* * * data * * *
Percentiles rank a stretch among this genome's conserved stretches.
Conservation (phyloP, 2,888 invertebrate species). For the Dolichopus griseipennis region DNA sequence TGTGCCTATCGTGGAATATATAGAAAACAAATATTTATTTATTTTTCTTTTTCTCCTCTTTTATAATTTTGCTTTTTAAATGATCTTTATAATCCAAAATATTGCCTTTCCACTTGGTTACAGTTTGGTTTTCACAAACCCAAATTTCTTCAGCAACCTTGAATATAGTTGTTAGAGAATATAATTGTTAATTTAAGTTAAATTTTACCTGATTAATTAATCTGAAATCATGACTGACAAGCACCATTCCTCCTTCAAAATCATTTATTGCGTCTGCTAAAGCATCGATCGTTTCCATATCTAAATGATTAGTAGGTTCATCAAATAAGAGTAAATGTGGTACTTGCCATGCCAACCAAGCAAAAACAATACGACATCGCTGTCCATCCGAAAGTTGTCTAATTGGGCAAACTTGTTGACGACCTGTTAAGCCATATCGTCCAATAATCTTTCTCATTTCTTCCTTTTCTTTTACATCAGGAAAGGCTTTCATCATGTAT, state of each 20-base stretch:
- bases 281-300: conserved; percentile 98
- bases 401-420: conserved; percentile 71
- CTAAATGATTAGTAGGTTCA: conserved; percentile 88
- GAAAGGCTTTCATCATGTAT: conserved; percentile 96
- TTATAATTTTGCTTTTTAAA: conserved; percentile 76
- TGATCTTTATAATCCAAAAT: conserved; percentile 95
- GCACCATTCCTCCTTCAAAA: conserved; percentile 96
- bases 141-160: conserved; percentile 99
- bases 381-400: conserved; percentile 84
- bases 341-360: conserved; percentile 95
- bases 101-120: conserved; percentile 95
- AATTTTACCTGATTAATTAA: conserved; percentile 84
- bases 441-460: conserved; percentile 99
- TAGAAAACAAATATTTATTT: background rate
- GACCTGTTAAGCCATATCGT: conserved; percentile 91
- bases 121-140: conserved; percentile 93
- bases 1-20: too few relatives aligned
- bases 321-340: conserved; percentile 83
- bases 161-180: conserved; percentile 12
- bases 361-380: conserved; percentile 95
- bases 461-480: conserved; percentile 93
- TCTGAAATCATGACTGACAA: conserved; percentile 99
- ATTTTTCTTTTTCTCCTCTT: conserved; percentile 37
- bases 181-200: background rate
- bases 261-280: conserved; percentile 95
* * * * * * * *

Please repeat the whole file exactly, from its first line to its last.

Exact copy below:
Percentiles rank a stretch among this genome's conserved stretches.
Conservation (phyloP, 2,888 invertebrate species). For the Dolichopus griseipennis region DNA sequence TGTGCCTATCGTGGAATATATAGAAAACAAATATTTATTTATTTTTCTTTTTCTCCTCTTTTATAATTTTGCTTTTTAAATGATCTTTATAATCCAAAATATTGCCTTTCCACTTGGTTACAGTTTGGTTTTCACAAACCCAAATTTCTTCAGCAACCTTGAATATAGTTGTTAGAGAATATAATTGTTAATTTAAGTTAAATTTTACCTGATTAATTAATCTGAAATCATGACTGACAAGCACCATTCCTCCTTCAAAATCATTTATTGCGTCTGCTAAAGCATCGATCGTTTCCATATCTAAATGATTAGTAGGTTCATCAAATAAGAGTAAATGTGGTACTTGCCATGCCAACCAAGCAAAAACAATACGACATCGCTGTCCATCCGAAAGTTGTCTAATTGGGCAAACTTGTTGACGACCTGTTAAGCCATATCGTCCAATAATCTTTCTCATTTCTTCCTTTTCTTTTACATCAGGAAAGGCTTTCATCATGTAT, state of each 20-base stretch:
- bases 281-300: conserved; percentile 98
- bases 401-420: conserved; percentile 71
- CTAAATGATTAGTAGGTTCA: conserved; percentile 88
- GAAAGGCTTTCATCATGTAT: conserved; percentile 96
- TTATAATTTTGCTTTTTAAA: conserved; percentile 76
- TGATCTTTATAATCCAAAAT: conserved; percentile 95
- GCACCATTCCTCCTTCAAAA: conserved; percentile 96
- bases 141-160: conserved; percentile 99
- bases 381-400: conserved; percentile 84
- bases 341-360: conserved; percentile 95
- bases 101-120: conserved; percentile 95
- AATTTTACCTGATTAATTAA: conserved; percentile 84
- bases 441-460: conserved; percentile 99
- TAGAAAACAAATATTTATTT: background rate
- GACCTGTTAAGCCATATCGT: conserved; percentile 91
- bases 121-140: conserved; percentile 93
- bases 1-20: too few relatives aligned
- bases 321-340: conserved; percentile 83
- bases 161-180: conserved; percentile 12
- bases 361-380: conserved; percentile 95
- bases 461-480: conserved; percentile 93
- TCTGAAATCATGACTGACAA: conserved; percentile 99
- ATTTTTCTTTTTCTCCTCTT: conserved; percentile 37
- bases 181-200: background rate
- bases 261-280: conserved; percentile 95